# How do you solve a^2-sqrt(3)a+1 = 0 ?

May 12, 2015

${\left(a - \frac{\sqrt{3}}{2}\right)}^{2} = \left(a - \frac{\sqrt{3}}{2}\right) \left(a - \frac{\sqrt{3}}{2}\right)$

$= {a}^{2} - \left(\frac{\sqrt{3}}{2} + \frac{\sqrt{3}}{2}\right) a + \left(\frac{\sqrt{3}}{2}\right) \left(\frac{\sqrt{3}}{2}\right)$

$= {a}^{2} - \sqrt{3} a + \frac{3}{4}$

So we have:

$0 = {a}^{2} - \sqrt{3} a + 1 = {a}^{2} - \sqrt{3} a + \frac{3}{4} + \frac{1}{4}$

$= {\left(a - \frac{\sqrt{3}}{2}\right)}^{2} + \frac{1}{4}$

Subtracting 1/4 from both sides, we get:

${\left(a - \frac{\sqrt{3}}{2}\right)}^{2} = - \frac{1}{4}$

This has no real number solutions since the square of any real number is non-negative.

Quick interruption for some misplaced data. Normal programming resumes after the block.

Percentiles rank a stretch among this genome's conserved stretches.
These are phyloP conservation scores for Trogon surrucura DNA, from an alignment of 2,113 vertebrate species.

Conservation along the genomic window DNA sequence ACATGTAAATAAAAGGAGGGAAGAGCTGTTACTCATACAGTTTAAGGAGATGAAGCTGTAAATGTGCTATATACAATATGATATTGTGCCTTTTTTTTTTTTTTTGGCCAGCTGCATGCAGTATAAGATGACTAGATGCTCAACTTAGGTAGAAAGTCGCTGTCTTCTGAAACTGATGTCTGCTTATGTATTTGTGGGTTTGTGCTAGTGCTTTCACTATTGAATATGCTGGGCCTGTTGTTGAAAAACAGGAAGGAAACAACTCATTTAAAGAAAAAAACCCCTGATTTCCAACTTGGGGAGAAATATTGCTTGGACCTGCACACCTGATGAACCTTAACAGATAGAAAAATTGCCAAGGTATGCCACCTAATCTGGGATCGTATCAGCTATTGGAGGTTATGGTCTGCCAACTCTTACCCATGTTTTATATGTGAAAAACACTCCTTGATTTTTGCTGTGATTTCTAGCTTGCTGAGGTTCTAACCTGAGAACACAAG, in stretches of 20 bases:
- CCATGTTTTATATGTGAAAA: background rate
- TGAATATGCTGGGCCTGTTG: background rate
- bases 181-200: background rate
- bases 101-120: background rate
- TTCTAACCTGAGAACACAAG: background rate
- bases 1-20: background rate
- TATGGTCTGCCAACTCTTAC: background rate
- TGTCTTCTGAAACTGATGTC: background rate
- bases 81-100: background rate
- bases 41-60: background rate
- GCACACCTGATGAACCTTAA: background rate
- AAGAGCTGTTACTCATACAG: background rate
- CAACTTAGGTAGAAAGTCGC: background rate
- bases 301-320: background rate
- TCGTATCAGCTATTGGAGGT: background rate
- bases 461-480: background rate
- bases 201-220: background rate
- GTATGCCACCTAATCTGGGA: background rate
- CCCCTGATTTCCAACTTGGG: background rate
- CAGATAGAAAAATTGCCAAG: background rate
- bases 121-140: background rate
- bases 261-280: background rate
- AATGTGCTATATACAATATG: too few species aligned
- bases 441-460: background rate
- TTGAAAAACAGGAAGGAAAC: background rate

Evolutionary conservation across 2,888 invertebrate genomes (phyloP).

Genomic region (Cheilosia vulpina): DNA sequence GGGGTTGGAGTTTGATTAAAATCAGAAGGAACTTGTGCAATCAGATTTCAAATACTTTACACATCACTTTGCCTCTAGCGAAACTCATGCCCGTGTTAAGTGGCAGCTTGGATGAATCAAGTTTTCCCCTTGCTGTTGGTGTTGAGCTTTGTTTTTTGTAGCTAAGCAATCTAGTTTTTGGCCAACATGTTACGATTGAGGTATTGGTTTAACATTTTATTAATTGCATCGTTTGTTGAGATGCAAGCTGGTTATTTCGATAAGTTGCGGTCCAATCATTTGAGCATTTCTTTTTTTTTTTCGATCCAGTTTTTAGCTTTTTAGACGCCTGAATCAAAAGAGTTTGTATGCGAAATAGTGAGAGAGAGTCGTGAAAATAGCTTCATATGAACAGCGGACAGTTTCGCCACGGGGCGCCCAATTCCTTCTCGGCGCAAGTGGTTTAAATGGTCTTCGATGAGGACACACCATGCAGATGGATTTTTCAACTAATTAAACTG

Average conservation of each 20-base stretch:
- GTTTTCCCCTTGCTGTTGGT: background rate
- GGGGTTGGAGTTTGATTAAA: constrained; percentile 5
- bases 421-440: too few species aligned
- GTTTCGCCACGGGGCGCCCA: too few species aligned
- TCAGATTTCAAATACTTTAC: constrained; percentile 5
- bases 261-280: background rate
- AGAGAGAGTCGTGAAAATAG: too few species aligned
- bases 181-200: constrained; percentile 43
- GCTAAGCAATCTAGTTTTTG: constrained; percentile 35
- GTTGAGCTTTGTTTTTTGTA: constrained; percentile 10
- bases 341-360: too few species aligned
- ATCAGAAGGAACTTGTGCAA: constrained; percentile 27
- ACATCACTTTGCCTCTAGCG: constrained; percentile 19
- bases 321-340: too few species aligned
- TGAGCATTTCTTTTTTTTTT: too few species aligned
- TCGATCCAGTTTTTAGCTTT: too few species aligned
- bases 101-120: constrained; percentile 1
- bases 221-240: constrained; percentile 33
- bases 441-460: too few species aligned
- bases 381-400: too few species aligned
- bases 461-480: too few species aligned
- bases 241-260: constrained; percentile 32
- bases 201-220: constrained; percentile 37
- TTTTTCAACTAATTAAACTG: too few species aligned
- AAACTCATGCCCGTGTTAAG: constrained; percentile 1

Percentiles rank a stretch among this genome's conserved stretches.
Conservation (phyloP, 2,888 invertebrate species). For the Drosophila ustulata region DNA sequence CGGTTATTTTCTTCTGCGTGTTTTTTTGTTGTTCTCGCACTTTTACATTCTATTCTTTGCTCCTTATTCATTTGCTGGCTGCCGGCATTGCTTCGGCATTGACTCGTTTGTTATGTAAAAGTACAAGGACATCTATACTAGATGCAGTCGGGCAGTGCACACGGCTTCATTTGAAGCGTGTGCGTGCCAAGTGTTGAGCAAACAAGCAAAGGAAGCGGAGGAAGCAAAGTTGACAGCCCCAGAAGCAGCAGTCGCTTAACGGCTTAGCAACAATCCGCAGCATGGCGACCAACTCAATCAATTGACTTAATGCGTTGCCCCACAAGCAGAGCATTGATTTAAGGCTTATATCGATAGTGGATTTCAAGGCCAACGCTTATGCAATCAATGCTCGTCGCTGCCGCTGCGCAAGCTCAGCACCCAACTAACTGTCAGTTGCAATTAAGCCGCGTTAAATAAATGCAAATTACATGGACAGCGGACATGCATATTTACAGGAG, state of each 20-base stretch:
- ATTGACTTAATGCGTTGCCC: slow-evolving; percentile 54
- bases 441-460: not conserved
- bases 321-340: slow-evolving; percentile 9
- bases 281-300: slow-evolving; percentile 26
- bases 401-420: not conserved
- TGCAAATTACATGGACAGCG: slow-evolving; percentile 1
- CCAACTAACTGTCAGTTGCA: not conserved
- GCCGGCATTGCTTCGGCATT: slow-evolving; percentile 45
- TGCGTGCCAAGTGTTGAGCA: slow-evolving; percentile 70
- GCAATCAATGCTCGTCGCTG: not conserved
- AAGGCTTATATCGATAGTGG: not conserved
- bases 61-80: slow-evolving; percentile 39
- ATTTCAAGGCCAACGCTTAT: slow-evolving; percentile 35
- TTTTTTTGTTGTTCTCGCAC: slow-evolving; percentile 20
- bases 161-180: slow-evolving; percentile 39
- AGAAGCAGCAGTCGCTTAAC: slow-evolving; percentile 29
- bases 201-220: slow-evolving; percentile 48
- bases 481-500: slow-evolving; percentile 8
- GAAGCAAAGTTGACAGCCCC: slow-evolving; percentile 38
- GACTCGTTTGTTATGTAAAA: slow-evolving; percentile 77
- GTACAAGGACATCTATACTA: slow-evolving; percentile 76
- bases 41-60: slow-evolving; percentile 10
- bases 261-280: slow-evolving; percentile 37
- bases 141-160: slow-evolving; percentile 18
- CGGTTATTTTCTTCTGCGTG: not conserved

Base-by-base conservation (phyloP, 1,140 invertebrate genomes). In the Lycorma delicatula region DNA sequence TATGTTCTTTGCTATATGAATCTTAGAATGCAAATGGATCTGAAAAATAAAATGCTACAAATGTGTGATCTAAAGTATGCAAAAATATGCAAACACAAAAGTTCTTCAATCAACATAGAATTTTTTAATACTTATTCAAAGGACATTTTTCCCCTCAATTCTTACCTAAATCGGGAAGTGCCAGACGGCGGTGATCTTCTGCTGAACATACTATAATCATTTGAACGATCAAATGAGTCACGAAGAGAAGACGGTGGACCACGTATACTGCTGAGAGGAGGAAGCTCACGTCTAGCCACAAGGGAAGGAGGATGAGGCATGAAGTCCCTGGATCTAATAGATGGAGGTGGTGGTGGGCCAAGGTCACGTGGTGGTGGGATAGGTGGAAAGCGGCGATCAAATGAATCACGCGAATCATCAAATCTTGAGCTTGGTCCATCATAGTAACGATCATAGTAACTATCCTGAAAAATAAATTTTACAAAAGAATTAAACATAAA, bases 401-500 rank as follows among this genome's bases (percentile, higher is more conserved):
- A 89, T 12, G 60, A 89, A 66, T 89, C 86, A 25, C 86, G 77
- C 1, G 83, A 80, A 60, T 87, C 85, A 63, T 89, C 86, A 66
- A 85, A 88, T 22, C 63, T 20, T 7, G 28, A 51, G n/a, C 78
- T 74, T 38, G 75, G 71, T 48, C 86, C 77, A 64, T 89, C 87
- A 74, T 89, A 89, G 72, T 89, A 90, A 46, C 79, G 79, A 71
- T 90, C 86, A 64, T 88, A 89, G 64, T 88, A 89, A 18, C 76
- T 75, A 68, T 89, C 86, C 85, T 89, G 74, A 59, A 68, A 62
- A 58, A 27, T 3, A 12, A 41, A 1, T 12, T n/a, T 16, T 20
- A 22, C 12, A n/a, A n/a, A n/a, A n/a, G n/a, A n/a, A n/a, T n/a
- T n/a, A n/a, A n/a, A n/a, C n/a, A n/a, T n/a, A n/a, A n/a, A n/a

If you want complex solutions,

$a - \frac{\sqrt{3}}{2} = \pm \sqrt{- \frac{1}{4}} = \pm \frac{i}{2}$

Adding $\sqrt{\frac{3}{2}}$ to both sides, we get

$a = \frac{\sqrt{3}}{2} \pm \frac{i}{2}$.

May 12, 2015

I would start applying the formula to solve quadratic equations (in fact, this is a quadratic equation in "a"):

a=(-b+-sqrt(b^2-4ac))/(2a) => a=(sqrt3+-sqrt((sqrt3)^2-4·1·1))/(2·1) => a=(sqrt3+-sqrt(3-4))/2 => a=(sqrt3+-sqrt(-1))/2

As you can see, the equation has no real solution, since it has a square root of a negative number ($\sqrt{- 1}$).

• So, if you are working with real numbers, the answer is that there is no $a \in \mathbb{R}$ which makes ${a}^{2} - \sqrt{3} a + 1 = 0$.

• But if you are working with complex numbers, then there are two solutions:
${a}_{1} = \frac{\sqrt{3} + i}{2}$ and ${a}_{2} = \frac{\sqrt{3} - i}{2}$.